Childhood Obesity News has been looking at the effect of various government policies and initiatives, mainly the Let’s Move! program headed by Michelle Obama. There are many different interests to be served, and each involved party has its own unique angle on the overall problem.
Congressman Earl Blumenauer, who represents Oregon’s 3rd district, recently attended the presentation of a report given by OSPIRG, or the Oregon State Public Research Interest Group. Titled “Apples to Twinkies,” it concerned government subsidies for crops that are processed into such substances as high fructose corn syrup, corn starch, and soy oil, which subsequently end up as high-calorie, low-nutrition food, otherwise known as junk food.
Arran Robertson tells us:
According to the report, each taxpayer provides subsidies enough to purchase 21 Twinkies, but only half an apple.
Still, this sounds like a slight improvement over last years PIRG report which revealed, as Childhood Obesity News noted then, that:
The amount, $7.36, per person, per year, that we pay to subsidize the agricultural components of junk food, would buy 19 Twinkies. If you take the amount per person, per year, that we pay to subsidize fresh fruits and vegetables, that 11 cents would buy about a quarter of an apple.
Congressman Blumenauer is quoted:
At a time when childhood obesity rates are skyrocketing, it’s absurd that we’re spending billions of taxpayer dollars to make the problem worse. The Farm Bill shortchanges nutrition programs and Oregon’s farmers and ranchers who grow food, not commodities.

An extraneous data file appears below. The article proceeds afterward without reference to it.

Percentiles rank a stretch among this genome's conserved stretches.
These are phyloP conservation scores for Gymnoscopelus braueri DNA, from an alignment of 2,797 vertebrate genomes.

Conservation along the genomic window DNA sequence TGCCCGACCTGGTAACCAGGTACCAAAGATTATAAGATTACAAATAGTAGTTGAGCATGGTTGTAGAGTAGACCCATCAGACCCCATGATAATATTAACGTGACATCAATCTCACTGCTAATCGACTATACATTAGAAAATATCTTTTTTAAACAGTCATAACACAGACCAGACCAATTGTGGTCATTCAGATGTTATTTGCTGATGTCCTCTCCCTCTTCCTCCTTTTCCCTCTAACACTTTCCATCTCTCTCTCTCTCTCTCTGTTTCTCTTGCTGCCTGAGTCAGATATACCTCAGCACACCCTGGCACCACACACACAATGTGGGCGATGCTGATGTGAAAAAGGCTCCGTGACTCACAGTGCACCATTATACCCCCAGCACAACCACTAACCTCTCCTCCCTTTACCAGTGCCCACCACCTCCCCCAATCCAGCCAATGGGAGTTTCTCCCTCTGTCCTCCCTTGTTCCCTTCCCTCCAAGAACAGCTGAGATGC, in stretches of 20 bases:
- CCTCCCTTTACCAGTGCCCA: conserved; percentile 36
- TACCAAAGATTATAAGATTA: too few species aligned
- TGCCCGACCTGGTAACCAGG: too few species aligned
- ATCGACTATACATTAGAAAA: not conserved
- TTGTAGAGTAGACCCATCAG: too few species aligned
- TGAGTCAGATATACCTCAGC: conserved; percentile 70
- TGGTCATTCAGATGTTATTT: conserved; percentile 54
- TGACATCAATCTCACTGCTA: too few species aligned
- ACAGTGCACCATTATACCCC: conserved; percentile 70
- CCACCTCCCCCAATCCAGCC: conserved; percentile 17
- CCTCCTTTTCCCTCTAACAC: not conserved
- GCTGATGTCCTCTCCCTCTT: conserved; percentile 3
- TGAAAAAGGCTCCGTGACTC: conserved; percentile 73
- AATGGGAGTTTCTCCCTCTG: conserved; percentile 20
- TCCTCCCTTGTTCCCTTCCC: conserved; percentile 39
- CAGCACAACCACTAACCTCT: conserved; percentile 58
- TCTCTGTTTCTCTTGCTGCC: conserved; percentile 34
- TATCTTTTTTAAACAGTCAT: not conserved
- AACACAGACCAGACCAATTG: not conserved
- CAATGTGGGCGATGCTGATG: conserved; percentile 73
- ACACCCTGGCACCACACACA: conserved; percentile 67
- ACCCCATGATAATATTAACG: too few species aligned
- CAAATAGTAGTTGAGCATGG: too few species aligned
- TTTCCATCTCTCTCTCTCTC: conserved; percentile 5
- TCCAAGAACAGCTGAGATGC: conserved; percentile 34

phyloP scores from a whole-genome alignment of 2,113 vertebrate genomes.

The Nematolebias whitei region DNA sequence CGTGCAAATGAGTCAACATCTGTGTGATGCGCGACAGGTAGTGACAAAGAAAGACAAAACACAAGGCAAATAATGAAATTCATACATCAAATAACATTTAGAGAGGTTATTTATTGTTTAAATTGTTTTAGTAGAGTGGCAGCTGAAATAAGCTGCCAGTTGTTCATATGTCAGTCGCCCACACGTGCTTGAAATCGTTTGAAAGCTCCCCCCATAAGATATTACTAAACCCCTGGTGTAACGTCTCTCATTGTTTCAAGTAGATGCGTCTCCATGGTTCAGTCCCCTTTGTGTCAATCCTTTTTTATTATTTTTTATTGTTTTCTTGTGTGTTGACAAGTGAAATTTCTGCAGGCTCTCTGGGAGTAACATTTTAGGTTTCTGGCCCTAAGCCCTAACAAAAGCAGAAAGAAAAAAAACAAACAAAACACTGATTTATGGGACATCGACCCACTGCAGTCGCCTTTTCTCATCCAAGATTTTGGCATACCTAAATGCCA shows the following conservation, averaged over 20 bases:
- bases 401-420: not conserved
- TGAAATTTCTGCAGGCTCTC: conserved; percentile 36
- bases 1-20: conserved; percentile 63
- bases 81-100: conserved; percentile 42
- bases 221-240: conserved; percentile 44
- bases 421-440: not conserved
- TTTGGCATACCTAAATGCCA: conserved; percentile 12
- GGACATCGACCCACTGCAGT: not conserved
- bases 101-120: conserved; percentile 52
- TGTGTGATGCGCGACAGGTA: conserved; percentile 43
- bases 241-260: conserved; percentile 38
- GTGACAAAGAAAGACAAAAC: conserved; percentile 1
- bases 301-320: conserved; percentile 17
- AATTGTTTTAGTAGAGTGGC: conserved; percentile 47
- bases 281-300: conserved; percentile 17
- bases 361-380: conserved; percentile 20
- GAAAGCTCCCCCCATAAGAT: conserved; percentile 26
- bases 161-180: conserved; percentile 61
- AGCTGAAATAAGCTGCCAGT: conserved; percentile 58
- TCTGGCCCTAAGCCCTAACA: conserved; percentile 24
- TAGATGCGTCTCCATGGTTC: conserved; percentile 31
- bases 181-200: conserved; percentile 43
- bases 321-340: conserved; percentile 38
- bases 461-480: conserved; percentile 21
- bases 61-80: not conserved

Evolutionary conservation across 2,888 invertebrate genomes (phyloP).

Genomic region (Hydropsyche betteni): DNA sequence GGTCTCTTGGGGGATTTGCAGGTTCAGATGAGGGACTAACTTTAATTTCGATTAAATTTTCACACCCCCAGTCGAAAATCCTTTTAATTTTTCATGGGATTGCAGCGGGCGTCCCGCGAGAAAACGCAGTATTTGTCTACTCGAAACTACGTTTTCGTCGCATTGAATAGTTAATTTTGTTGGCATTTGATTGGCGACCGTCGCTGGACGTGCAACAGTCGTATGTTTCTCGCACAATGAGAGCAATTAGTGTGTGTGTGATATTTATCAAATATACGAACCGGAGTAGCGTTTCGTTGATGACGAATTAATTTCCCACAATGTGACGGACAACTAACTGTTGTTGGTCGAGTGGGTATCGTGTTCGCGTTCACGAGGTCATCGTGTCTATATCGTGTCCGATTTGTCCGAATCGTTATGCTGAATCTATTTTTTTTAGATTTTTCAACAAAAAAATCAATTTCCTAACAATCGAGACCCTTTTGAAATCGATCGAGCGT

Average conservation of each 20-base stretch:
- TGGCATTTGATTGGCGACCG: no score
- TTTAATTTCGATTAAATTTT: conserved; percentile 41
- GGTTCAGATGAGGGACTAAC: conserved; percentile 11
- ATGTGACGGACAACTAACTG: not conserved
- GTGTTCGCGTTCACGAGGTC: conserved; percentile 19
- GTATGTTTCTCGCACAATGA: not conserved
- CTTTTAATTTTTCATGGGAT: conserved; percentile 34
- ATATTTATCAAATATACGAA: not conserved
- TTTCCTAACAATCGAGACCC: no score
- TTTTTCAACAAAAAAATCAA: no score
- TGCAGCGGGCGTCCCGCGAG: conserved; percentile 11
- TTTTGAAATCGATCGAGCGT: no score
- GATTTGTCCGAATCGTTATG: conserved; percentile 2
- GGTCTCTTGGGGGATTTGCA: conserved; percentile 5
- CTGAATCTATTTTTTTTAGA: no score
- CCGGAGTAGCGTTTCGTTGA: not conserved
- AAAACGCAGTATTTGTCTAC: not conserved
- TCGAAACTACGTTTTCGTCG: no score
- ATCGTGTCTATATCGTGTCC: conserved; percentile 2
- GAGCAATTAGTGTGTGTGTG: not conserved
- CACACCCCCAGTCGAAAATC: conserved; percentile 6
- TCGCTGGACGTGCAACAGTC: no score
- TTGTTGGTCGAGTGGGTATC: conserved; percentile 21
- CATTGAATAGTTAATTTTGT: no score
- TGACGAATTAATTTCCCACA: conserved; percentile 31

Thanks to the national focus on childhood obesity, the National School Lunch Program has undergone changes for the first time in 15 years. This may not be a totally good thing. These changes include a new requirement for the maximum number of calories and amount of protein in a school lunch. There have always been minimum requirements, but now it’s as if there is such a thing as too much nutrition in a school lunch. And still, there is a problem.
Greg Martin of AgInfo.net (a website created by a company that loans money to farmers) interviewed Kelli Ludlum, a farm program specialist for the American Farm Bureau, who says:
… [T]hose maximums, while potentially looking good on paper, really aren’t meeting the needs of particularly junior high and high school students that have a higher caloric requirement, especially for those that are active in after school sports… The problem is that in trying to solve childhood obesity for some you actually starve some of the more active children, particularly those at the higher age groups.
The program lacks the flexibility to provide more or fewer calories according to age, weight, and activity level, and this is seen as a problem. Nevertheless, the new standards do aim to reduce the amounts of salt and fat served up in school lunches, and to make more vegetables and fruits available. On the downside, parents have been complaining that their kids are hungry after lunch.
Your responses and feedback are welcome!